Violence against Copts Escalating in Egypt under Al-Sisi’s Rule

Egypt’s Christian Copts held many hopes regarding the military regime in Egypt under Abdel al-Fattah al-Sisi rule

The Coptic block supported the military coup in 2013 against the first democratically elected President Mohamed Morsi due to his religious background as a member of the Muslim Brotherhood. They also backed and supported al-Sisi in the presidential elections that brought him to power in 2014. But unfortunately,  the Copts didn’t find their hope fulfilled in return to their great favor under the secular military rule.

A series of attacks against Christians in Egypt have escalated the last month that prompted the Coptic Orthodox Archbishop of Minya to call on police to enforce the law protecting citizens from sectarian violence, reported Christian Today.

Archbishop Anba Makarios said the attacks are continuing at an average of one every 10 days.

Recently, an Orthodox Christian nun from Mar Girgis Monastery in Old Cairo was killed on 5 July, after reportedly being hit by a stray bullet on the Cairo-Alexandria Highway. Following the incident, a man and his son were also killed in what was described as a “revenge attack”.

Moreover, Rafael Moussa, a Coptic Orthodox priest of the church of St. George, was murdered in Al Arish, a coastal city in North Sinai. The Islamic State (ISIS) took responsibility for the murder, describing Moussa as a “disbelieving combatant.”

ISIS has previously claimed responsibility for the beheadings of 21 Egyptian Christian migrant workers, earlier abducted in Libya in February 2015.

In late May, a 70-year-old Christian woman was allegedly stripped naked by a mob of Muslim citizens in her village in the conservative southern province of Minya. The alleged assault was provoked by rumors that the woman’s son was involved in a love affair with a Muslim woman. Egyptians expressed their anger and outrage on the social media with the trending Arabic hashtag #EgyptStrippedNaked being used by activists to express solidarity with the victim.(However, these reports were denied later by many quarters, including  Abu Qurqas MP, the mayor of Al-Karm village, and the woman’s neighbors.)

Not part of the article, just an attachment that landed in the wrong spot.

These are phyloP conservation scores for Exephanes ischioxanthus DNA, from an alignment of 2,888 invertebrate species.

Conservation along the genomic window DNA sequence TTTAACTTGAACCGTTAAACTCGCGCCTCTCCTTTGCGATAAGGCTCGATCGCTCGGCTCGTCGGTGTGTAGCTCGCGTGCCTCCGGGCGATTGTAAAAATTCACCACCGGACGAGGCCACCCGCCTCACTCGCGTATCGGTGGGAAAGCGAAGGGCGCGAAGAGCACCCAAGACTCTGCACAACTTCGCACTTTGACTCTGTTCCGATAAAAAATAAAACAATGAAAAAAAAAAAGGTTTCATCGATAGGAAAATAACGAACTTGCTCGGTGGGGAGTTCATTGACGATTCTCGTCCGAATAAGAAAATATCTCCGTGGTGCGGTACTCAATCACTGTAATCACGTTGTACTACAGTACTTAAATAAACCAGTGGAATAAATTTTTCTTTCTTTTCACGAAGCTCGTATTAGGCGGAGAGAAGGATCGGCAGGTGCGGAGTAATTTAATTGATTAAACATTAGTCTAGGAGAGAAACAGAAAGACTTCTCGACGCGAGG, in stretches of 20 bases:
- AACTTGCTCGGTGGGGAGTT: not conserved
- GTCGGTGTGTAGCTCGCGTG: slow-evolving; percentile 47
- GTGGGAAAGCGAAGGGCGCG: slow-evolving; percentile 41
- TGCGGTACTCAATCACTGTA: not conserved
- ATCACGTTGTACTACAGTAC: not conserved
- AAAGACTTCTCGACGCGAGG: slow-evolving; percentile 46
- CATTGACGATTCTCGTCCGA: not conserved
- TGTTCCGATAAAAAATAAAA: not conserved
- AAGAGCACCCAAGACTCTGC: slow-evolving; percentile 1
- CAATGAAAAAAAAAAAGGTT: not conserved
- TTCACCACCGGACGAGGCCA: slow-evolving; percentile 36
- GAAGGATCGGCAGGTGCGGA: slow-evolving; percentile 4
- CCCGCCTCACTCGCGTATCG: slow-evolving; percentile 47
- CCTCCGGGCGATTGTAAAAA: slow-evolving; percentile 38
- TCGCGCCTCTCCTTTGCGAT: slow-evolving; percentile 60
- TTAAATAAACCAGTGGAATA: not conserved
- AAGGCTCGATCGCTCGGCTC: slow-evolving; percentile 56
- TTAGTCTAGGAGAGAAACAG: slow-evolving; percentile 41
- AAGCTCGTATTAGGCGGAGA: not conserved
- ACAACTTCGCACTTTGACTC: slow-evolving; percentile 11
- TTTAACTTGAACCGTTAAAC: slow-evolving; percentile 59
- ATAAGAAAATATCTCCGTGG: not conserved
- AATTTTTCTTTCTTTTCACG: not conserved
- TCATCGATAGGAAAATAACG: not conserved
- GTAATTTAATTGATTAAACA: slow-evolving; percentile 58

Software engineer and blogger Mina Fayek said, “Copts in Egypt face prosecution and discrimination,” he continued, “The government does very little to protect Christians.”

He also mentioned that despite al-Sisi’s promises to win the Cops’ support but Fayek took the words with a grain of salt and said they are deeply disappointed.

He added, “Sisi is full of sweet talk but he has yet to deliver on his promises. He’s done little more than pay lip service to ending the discrimination against Christians who have yet to gain access to high-ranking positions in universities and in the security establishment. Imagine being excluded because of your faith,” Fayek said.

Al-Sisi has vowed promises to bring the perpetrators of anti-Christian attacks to justice and has promised to rebuild churches damaged in sectarian attacks during the Morsi era. He has also twice paid “surprise visits” to the cathedral to greet Christians during Orthodox Christmas Mass services.

His words to the cathedral’s congregants in January 2015 including, “We are all Egyptians in the first place” had moved some of the Christian faithful attending the service to tears. However, al-Sisi’s promises have brought nothing to Cops until now under Al-Sisi’s military rule.